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Sense of hope for First Nations in northern Manitoba as vaccine shots begin

A virtual news conference was hosted on Tuesday by the Manitoba Keewatinowi Okimakanak (MKO), which represents 26 First Nations in the province, to provide updates on the vaccine doses that had arrived in some remote communities.

“This is a turning point,” MKO Grand Chief Garrison Settee said. “It brings a sense of hope, a sense of optimism to our First Nations. This is what we advocated for that our people would be considered when the vaccines were being distributed nationwide. Our chiefs advocated to make sure that our people were considered and were not marginalized and now this is happening.”

Canada has approved both the Moderna and Pfizer vaccines for use across the country. Both federal and provincial governments identified First Nations people as being in a priority group to be among the first to receive the vaccines.

As of yesterday, seven First Nations in northern Manitoba had received some Moderna doses to distribute in their communities.

“It is a complex process, nevertheless we must continue to work so that people can have access to the vaccine that will ultimately save lives and bring change in the status quo,” Settee said.

“Since the pandemic began, we always knew that we were the most vulnerable,” he said. “Our First Nations were most at risks. As we move forward we want to see our people being well, being healthy and this is a part of that process.”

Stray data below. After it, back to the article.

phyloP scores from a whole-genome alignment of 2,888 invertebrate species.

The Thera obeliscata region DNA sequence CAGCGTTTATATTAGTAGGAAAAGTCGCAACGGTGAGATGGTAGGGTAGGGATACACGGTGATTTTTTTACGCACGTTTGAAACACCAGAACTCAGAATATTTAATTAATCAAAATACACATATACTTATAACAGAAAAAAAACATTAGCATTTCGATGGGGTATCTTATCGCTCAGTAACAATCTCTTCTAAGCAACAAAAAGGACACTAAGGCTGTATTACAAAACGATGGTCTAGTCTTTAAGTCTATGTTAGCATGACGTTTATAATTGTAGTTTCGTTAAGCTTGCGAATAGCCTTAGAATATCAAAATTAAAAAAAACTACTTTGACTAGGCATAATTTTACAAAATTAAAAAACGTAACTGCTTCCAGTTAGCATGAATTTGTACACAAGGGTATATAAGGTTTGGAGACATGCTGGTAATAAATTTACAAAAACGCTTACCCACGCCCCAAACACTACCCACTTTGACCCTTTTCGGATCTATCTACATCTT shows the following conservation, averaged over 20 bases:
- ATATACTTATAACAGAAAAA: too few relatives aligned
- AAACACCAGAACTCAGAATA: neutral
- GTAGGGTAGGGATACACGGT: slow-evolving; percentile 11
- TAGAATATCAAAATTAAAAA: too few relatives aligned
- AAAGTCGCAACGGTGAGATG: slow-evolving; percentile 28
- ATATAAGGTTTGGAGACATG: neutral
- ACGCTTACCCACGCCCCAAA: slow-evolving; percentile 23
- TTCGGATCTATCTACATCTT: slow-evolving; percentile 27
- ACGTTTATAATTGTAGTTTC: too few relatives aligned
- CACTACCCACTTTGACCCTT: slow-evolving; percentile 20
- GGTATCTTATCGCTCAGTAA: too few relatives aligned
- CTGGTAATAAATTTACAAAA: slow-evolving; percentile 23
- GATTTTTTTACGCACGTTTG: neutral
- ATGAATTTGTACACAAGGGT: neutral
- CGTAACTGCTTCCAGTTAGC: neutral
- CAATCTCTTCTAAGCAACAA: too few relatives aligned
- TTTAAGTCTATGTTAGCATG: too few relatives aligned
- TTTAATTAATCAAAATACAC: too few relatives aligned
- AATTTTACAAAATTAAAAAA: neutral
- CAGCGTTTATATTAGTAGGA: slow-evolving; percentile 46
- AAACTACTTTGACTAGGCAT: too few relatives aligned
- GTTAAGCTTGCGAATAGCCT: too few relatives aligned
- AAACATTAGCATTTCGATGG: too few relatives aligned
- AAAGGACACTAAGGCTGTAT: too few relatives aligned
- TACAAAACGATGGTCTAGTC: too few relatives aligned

Norway House Cree Nation Chief Larson Anderson said 90 Elders in his community have been vaccinated so far.

“We were quite fortunate that the federal government earmarked some of those vaccines directly to the First Nations,” he said. “Thank you to the federal government for that.”

Anderson said community officials are doing their best to promote the benefits of vaccination to members in their First Nation.

“We’re trying to assure them the vaccine is quite safe and that it’s going to help,” Anderson said. “We’re promoting the vaccine as best as we could so people can feel safe that if they take it. It’s going to help them.”

York Factory First Nation Chief Leroy Constant said his community has received 20 vaccine doses so far.

“We’re finally seeing some light at the end of the tunnel here where the vaccination rollouts are occurring,” he said.

Constant added an educational process on the vaccines is also continuing in his community.

“The challenge for not only us as a people but, I guess, with society in general is that there is a lot of fear behind it,” he said.

Constant said many Indigenous people are questioning why they are among the first to receive doses.

“The fear is why are they giving it to First Nations people first,” he said. “Why do we have to be the first ones to try it? Well, because simply we are the most at risk.”

Constant said his First Nation had seven of its members test positive for the COVID-19 virus last September.

Contract tracing then found those seven individuals had been in contact with a total of 96 people in the First Nation, which has 470 members.
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